Wide neck-bifurcation aneurysms - SLICE Next Frontiers 2022

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  • Psychological factors in unruptured aneurysms play a role in the decision to treat, but they should mostly be relied on when the size of the aneurysm is less than < 7 mm; 
  • You should always use UIATS score when doing consultations or balancing decisions to treat or not to treat unruptured aneurysms;
  • Always analyze the anatomy to decide the proper treatment. You should analyze if the aneurysmal sac incorporates the branches, if the disease involves the branches reconstructing them with stents may favor stability; However, the more stents you use for an MCA aneurysm the higher the expected complication rate and the more unfavourable it compares to microsurgery; 
  • When choosing between an intrasaccular device strategy or a Y-stent strategy for an unruptured MCA bifurcation aneurysms you have to consider that Y-stent permanent complication of 3-5% (based on retrospective mostly single-center series, likely underestimated) is compared to <1% permanent complication of WEB (peer-reviewed data, independently attributed);

Doctor Vitor Mendes Pereira's quotation:

Tips&Tricks for WEB deployment:

  • Use simulation in order to choose the right device and to visualize if you have any danger of protrusion towards one of the branches; 
  • If you see or believe that the device tends to protrude towards an M2 branch it is a good strategy to use a dual-lumen balloon in this branch, you may deploy the WEB with the balloon inflated to reposition it or you may just use the balloon to protect the branch and put in a stent after you perform vasoCT if you think it is necessary; 
  • It is impossible to “balloon WEBs” because WEB is a nitinol device and it will return to its normal shape, however deploying it with an inflated balloon in the dangerous branch, may help twist the WEB so that it positions well. An alternative strategy is to make a different form on the delivery microcatheter to arrive at different angles in the sac;
  • It is always good to palpate the two branches of the bifurcation with the guide-wire at the start of the procedure to know if they are easily accessible to plan bail-out strategies in case of complications;
  • If you have doubts you should always perform VasoCT before deployment so as to appreciate the protrusion in side branches;
  • The VIA is a stiff catheter you want to be as close as possible to the center of the aneurysm;
  • You may stent just after you deploy the WEB. The literature data suggest that 60% of the cases are usually pre-planned and 40% are bail-outs. 
  • Neuroform Atlas may not always open a branch in which a WEB protruded so you may try at the start with a braided stent which you can also resheath. A bail-out strategy if possible is to open your stent with a coronary stent;

 Doctor René Chapot's quotation: “We have been talking too much about Y stenting. It is possible, but it's not because it's possible that it is necessarily good”

Strategies for single-stent coiling in wide neck-bifurcation aneurysms:

  • Keep in mind that Y-stenting makes the treatment feasible, this doesn’t mean that it makes it safe.
  • Y-stenting offers excellent stability but is associated with more complications;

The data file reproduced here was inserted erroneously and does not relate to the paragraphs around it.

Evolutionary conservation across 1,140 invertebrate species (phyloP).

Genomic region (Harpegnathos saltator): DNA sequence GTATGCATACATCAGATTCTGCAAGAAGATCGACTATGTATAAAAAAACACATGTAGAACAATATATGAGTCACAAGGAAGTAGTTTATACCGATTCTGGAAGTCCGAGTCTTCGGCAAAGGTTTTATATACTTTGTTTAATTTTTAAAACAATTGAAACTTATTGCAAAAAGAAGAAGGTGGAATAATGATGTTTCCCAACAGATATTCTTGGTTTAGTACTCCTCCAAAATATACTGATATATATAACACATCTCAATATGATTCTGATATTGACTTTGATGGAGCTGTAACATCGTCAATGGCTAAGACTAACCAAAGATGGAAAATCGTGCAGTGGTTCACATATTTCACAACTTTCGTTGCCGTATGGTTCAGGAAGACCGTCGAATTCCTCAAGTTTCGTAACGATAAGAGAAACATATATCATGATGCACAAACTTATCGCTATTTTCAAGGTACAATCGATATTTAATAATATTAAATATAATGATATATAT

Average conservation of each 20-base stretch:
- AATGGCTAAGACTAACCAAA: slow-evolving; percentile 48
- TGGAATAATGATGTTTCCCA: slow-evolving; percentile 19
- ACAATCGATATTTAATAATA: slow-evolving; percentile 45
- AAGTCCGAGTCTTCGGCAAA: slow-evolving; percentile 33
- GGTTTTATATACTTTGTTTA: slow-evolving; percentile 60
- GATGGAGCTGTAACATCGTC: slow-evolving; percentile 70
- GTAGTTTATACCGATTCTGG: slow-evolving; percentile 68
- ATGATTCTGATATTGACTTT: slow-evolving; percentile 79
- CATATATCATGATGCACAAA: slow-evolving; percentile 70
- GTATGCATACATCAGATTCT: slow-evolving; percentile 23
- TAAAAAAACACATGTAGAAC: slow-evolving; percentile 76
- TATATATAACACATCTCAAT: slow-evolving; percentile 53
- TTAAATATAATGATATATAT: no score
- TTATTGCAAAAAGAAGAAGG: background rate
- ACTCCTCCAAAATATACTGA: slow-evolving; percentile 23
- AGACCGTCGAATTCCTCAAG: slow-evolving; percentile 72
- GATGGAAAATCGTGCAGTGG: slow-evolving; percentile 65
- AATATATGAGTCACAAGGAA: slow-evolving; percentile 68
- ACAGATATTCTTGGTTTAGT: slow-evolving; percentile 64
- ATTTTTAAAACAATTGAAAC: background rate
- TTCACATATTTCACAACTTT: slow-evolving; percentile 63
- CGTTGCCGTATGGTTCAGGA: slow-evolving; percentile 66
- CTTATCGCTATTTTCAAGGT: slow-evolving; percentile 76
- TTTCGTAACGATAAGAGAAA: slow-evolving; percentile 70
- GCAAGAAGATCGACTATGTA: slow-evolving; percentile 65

• Several faculty members prefer surgery (if possible) for bifurcation aneurysms as they believe it is less aggressive than Y-stenting;
  • The idea is to protect your aneurysmal neck during coiling and you have options of balloons, kissing balloons, or Comaneci devices; For this strategy, you may not want to use an intermediary catheter because you will need 3 microcatheters: one jailed, one balloon and one Comaneci device (inside a 7 Fr access); 
  • You can coil your aneurysm using a balloon and/or Comaneci protection and you will be able to stent one branch at the end (in order to ensure stability for the treatment). With this strategy you will be able to stent the branch that makes more sense (or in which you have a small protrusion);
  • While doing this kind of complex procedure with balloons the risk of thrombosis occurs mainly during the procedure so ensure:Doctor Adnan Siddiqui's quotation: “When you're putting a balloon up, don't put it up for more than 5 minutes”
    1. Good heparinisation;
    2. That balloons are not kept up more than a few minutes (maximum five);
    3. That balloons once deflated you give enough time for the downstream territory to reperfuse;
    4. That you keep an eye on the GA, because procedures with balloon inflation probably fare better with higher median blood pressures, in order to help the collateral circulation;
      Doctor Adnan Siddiqui's quotation:
  • When you coil with balloons and/or Comaneci devices you should coil more cautiously than when you are protected by a stent. You still want to construct a good cage with good neck protection;

Strategies for Contour deployment:

  • It is used with 0.021 or 0.027 microcatheters depending on the size of the neck; 
  • Sizing is important, simulation is not yet available so you have to rely on the sizing charts offered by the company;
  • Probably ideally used in shallow aneurysms, because it reduces the interaction with the dome;
  • Theoretically you would use a contour similar to the way you use a WEB and play with your microcatheter and the device in order to find the good position that covers the neck;  







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Our Expert Analysis, doctor Razvan Radu from CHU Montpellier, France